Inside the Secret New Internet Browser
A startup called RockMelt on Sunday launched the beta version of an entirely new type of Web browser with an impeccable pedigree. Its primary investor is Marc Andreessen, who helped invent the very concept of Web browsing. RockMelt co-founders Eric Vishria and Tim Howes are his longtime associates at Opsware, a company he earlier founded and sold. RockMelt’s browser works differently from Internet Explorer, Firefox, and Safari. It is more than just an application on a PC or Mac. For one thing, it presumes users are on Facebook and offers a number of features to simplify the Facebook experience. Integrated with the app is an online service, or what is trendily known as a “cloud.” RockMelt also applies several techniques to update favorite sites faster and to give more thorough search results from Google. In many ways RockMelt acts like an iPad application—self-contained and self-updating, but on a PC. And like most good Internet breakthroughs these days, it’s free.
RockMelt looks like an ordinary browser, except for the little toolbars on the right and left sides. One is called the “friend edge” and is occupied by individual images of the Facebook friends the user cares about most. The other is the “app edge” and contains the websites the user visits most often—The Daily Beast, for example. When you click on a friend or a site in one of these “edges,” you are instantly presented with their latest information: The Beast’s top stories, for instance, or the latest entries on a friend’s Facebook wall. These, like so much in RockMelt, have been continuously updating in the background. When a chum updates his status, a little yellow badge in the edge alerts you.
RockMelt is a strong indication of how deeply integrated social information is becoming online. A tight connection with Facebook and Twitter gives RockMelt a number of useful characteristics. To use it, the user has to log in on Facebook, which offers entry to the entire RockMelt app and cloud service. The browser toolbar contains a little “share” button so you can easily create a tweet or a Facebook update based on the page you are visiting. In addition, anything that’s a link—an article, video, song, or whatever—can be dragged from anywhere right into a Facebook or Twitter feed or sent as a private message to a friend. And in a useful innovation, RockMelt enables the user to see more information right in a feed. On Facebook, you can click on a single photo in a feed and right there browse through an entire album. And tweets in Twitter show up as complete content—you can watch a video right in your feed. Not coincidentally, Andreessen is a board member of Facebook and participated in the very first financing round for Twitter.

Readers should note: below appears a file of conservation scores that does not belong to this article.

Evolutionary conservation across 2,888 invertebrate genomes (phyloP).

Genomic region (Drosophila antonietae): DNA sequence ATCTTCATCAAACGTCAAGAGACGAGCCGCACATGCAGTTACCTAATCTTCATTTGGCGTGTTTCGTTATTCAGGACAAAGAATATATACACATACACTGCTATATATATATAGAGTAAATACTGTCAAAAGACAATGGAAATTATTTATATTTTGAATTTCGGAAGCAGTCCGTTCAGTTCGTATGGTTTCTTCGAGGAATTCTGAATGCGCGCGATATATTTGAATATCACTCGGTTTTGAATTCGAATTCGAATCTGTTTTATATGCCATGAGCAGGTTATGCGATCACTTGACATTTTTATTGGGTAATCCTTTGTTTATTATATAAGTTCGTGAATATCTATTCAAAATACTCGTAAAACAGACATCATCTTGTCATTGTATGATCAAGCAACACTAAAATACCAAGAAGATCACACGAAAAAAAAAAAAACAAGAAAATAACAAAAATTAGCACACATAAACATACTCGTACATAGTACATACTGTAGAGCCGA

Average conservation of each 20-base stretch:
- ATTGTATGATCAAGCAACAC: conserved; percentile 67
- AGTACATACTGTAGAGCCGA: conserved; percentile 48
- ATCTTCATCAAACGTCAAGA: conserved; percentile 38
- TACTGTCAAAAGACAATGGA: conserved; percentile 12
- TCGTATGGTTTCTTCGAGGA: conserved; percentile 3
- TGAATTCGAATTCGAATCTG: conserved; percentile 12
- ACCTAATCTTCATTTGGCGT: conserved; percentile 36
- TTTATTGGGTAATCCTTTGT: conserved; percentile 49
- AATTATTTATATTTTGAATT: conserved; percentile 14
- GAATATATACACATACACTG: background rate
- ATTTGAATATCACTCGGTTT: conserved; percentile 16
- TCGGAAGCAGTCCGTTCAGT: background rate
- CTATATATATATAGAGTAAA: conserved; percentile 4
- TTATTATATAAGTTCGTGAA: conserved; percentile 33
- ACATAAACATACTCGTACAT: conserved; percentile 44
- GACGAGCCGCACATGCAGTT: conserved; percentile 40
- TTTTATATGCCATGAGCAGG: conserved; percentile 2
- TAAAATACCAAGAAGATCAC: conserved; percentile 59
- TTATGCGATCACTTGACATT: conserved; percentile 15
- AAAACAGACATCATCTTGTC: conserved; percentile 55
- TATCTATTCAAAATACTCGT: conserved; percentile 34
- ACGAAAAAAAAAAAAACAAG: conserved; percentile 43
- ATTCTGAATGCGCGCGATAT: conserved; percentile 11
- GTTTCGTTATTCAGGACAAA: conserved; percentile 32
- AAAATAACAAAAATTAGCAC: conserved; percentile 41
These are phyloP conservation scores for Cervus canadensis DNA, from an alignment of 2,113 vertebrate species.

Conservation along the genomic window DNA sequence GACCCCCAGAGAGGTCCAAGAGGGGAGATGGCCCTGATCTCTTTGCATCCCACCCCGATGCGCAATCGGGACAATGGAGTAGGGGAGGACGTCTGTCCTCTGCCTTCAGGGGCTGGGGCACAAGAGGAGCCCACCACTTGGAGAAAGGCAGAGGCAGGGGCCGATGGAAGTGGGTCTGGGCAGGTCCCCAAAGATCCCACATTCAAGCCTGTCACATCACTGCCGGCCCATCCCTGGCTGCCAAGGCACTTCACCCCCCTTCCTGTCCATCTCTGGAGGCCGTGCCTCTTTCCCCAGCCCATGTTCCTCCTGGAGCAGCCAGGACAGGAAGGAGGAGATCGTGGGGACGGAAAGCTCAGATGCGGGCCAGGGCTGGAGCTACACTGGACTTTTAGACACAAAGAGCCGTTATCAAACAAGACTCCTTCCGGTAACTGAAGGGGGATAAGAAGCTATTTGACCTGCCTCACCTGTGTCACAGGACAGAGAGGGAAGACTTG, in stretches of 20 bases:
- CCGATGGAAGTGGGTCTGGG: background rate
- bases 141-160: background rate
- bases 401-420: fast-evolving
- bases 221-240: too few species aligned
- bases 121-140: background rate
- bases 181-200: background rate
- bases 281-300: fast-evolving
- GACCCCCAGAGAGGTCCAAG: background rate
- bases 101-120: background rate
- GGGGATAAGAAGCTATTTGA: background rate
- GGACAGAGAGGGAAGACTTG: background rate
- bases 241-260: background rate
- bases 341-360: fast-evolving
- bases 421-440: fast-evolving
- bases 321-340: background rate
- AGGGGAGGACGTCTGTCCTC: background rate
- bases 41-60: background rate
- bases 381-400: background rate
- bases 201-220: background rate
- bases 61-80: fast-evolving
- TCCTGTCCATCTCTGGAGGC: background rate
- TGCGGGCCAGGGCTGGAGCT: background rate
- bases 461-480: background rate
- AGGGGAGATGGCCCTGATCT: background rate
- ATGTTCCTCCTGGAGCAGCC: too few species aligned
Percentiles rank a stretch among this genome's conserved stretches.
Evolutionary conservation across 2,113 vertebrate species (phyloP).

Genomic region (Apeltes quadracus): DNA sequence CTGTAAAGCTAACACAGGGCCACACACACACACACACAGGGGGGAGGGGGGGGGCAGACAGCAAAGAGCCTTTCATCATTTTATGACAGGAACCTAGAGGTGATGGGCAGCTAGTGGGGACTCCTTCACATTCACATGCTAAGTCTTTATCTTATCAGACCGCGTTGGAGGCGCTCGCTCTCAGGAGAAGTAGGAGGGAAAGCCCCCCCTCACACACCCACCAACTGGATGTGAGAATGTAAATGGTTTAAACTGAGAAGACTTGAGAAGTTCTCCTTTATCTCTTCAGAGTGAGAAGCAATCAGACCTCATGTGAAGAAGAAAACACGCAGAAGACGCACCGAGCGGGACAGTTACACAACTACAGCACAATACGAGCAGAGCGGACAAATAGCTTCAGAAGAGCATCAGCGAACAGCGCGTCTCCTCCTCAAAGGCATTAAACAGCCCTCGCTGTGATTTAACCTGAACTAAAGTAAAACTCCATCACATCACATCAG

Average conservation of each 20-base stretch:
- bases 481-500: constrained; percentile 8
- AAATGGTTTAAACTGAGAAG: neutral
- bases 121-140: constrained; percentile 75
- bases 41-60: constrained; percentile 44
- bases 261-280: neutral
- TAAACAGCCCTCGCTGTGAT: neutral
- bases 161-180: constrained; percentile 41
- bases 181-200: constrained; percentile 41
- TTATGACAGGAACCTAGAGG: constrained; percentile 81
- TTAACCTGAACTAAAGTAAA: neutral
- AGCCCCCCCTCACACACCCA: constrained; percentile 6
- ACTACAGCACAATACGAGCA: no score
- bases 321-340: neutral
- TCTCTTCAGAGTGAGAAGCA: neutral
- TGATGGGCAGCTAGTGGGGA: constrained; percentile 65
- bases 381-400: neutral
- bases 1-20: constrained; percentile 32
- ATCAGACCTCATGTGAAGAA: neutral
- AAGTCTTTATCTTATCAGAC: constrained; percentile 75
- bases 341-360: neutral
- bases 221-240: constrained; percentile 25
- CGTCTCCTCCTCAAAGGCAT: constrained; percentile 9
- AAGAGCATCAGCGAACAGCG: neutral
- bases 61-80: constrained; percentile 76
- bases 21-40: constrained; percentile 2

A famously too-far-ahead-of-its-time cover story in Wired magazine back in 1997 was devoted to “push”—the idea that information users wanted should just automatically come to them over the Web. We’ve seen that technical approach finally take off 15 years later in mobile apps for iPhone, Android, and iPad. Now RockMelt builds push into many of its features. Aside from those real-time background updates of friends’ walls and website content, it radically improves search. Typically when I do a search now on Google or Bing, I click quickly through the links, creating a new tab for each one—so I can read one while others are downloading. RockMelt automates this process, so Google search results are much more than mere links and a few lines of text. “Today despite all the power in search, the technology remains completely serial,” said Vishria, RockMelt’s CEO. “We wanted to rethink the search experience. All the results are pre-populated behind the scenes, and it’s faster than doing it manually.”
Adding a cloud service to RockMelt means that if you use multiple computers your data travels with you. Logging in recreates your friend and site selections. At present RockMelt doesn’t work on mobile devices like cellphones or tablets, but it will eventually, said Vishria. Though he did give me a demo, I was unable to try the software, but he assured me that as a basic browser RockMelt is state-of-the-art. “The price to play in browsing is safe, fast, and stable,” he says. As for that name? It means nothing, says Vishria. It had the virtue of being available for a mere $12 a year.
Andreessen has twice before been on the cutting edge of browsing. Most important, he co-invented the first browser, called Mosaic, at the University of Illinois in 1993, then went on to co-found Netscape, based on that software. After AOL bought Netscape, he open-sourced the browser code, which eventually became the foundation for Firefox. (RockMelt is built on open-source code—the Chromium software created by Google and used for its own Chrome browser.)
“We wanted to rethink the search experience,” said Eric Vishria, RockMelt’s CEO. “All the results are pre-populated behind the scenes, and it’s faster than doing it manually.”
When I spoke to Andreessen about RockMelt, I told him it all sounded pretty cool. But what, I asked, will keep the browsers that dominate the market today from incorporating this kind of tech? Nothing, he replied, but it doesn’t bother him. “No. 1, you build a fantastic product,” he said. “No. 2, you keep on moving. By the time others imitate this, we will be on to version three, four, and five.”
David Kirkpatrick writes about technology for The Daily Beast. A former Fortune reporter, he is the author of The Facebook Effect: The Inside Story of the Company That Is Connecting the World.